It is even more worrying in the case of President Ramaphosa. Without taking anything away from the successful billionaire businessman, his penchant for flaunting wealth through purchases of exotic animals worth millions of rands and ultra-luxurious homes, in a country faced with a sea of poverty is morally abhorrent.

He is basically bragging to the poor much the same way as any other Skhothane would. Actually, the president’s behaviour tends to touch a raw nerve where the poor and the homeless are concerned. As Zille brags about Cape Town’s poor, that city has earned global notoriety as a place where to be poor and homeless is a criminal offence. Yet, it is here, where the president is reportedly a proud owner of a massive private home on two plots of prime land that he bought for R30 million. It dwarfs Zuma’s Nkandla by miles. All this while close to 13% of the 59 million people he leads are poor, homeless and live in slums. For palatability, the government they have voted into power calls it “informal settlements”.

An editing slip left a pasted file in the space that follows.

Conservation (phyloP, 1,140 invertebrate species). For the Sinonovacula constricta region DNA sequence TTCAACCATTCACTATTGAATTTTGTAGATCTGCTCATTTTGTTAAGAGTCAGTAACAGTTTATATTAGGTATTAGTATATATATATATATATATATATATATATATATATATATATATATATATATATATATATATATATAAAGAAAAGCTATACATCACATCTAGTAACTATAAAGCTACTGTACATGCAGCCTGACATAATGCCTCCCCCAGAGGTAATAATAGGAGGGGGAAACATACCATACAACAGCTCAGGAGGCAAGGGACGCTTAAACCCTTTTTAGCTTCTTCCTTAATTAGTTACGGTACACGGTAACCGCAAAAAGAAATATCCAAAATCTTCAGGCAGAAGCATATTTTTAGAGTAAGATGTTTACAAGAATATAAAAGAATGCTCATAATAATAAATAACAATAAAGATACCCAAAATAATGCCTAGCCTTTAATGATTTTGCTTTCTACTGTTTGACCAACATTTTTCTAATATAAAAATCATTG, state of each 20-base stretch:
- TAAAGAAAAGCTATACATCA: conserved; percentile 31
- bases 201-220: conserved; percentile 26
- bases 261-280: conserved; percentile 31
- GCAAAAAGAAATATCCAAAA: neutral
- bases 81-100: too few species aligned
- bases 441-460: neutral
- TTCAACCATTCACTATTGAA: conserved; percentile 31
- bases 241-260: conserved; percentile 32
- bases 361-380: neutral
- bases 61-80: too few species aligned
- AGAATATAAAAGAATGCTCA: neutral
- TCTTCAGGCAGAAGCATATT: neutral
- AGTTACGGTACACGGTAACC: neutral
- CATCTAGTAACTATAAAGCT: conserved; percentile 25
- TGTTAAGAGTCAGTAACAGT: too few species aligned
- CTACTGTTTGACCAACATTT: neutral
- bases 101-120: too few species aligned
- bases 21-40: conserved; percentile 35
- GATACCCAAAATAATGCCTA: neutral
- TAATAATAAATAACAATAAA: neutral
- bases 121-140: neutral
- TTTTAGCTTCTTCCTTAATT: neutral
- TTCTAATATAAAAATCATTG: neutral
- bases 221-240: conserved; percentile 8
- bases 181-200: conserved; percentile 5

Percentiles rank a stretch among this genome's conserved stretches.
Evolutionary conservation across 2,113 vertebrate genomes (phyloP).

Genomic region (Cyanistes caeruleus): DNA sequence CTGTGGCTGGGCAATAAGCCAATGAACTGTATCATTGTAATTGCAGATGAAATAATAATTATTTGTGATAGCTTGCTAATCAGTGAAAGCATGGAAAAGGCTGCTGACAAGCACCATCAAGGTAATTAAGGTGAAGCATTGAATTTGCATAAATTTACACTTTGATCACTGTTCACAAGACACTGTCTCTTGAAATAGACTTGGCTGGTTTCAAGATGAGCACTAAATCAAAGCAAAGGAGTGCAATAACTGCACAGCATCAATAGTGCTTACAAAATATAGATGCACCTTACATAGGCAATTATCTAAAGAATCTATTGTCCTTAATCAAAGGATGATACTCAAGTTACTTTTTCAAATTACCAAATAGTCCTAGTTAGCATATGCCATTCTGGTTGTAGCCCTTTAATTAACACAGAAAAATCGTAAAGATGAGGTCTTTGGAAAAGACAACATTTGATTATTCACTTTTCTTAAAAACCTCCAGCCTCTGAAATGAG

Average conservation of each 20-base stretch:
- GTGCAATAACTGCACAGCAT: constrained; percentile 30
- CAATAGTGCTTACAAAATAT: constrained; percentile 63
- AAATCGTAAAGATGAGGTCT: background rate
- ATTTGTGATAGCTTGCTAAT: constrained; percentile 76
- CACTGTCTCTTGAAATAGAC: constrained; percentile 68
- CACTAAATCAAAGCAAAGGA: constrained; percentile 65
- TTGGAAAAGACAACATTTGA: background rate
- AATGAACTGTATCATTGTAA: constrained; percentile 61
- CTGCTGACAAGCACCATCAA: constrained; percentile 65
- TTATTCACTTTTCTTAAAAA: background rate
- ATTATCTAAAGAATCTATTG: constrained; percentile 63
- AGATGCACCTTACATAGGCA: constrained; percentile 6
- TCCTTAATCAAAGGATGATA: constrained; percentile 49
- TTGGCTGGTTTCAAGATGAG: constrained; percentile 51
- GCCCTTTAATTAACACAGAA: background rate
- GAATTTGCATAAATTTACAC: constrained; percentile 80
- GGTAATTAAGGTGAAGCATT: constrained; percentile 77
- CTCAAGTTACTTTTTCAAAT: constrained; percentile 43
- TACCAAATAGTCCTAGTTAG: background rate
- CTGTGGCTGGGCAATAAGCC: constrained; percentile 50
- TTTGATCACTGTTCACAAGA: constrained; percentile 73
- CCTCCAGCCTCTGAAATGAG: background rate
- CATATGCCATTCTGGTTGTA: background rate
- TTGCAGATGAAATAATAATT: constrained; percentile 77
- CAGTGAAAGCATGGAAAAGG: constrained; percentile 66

In 1994 we were told that homelessness was an ugly past that this government will not tolerate and will eradicate. When he took over the reins of government, Nelson Mandela declared housing for all an “unbreakable promise.” It is this undertaking that gave birth to the rapid construction of tiny houses built in the first decade of democracy under the government’s broad policy of Reconstruction and Development Programme (RDP). Hence the nickname “RDP houses,” for the low-income houses. Although the Department of Human Settlements reports that the government has built just over 3 million low-cost houses over the years, there is still a huge backlog thought to run into millions more. On average, it is estimated that some 12 million people are in dire need of houses. Some of these people currently live in sub-standard dwellings in the established townships, but many are in the country’s ever growing informal settlements. It is reckoned that South Africa has about 2 700 such slums for now. In Helen Zille’s ‘flourishing’ Cape Town, the homeless poor are marginalised and kicked out of the streets as nuisance. Cape Town has become a property Mecca for the rich and powerful. The likes of President Ramaphosa and other wealthy foreign nationals. To achieve this status, the Western Cape has steadily, but surely, cultivated an exclusive property oligarchs of mostly white men. The group has appropriated the entire construction industry including the low-cost housing with the advent of the Megacities concept. Worse still, the president is seen as cosying up to these oligarchs. A furore erupted in 2020 when the he launched the Mooikloof Megacity development by Baldwin Properties in what was described as a ‘condescending’ handshake by that company’s CEO Steven Volker to the president. This project alone is valued at a whopping R84 billion and is one of the 62 Strategic Integrated Projects (SIPs).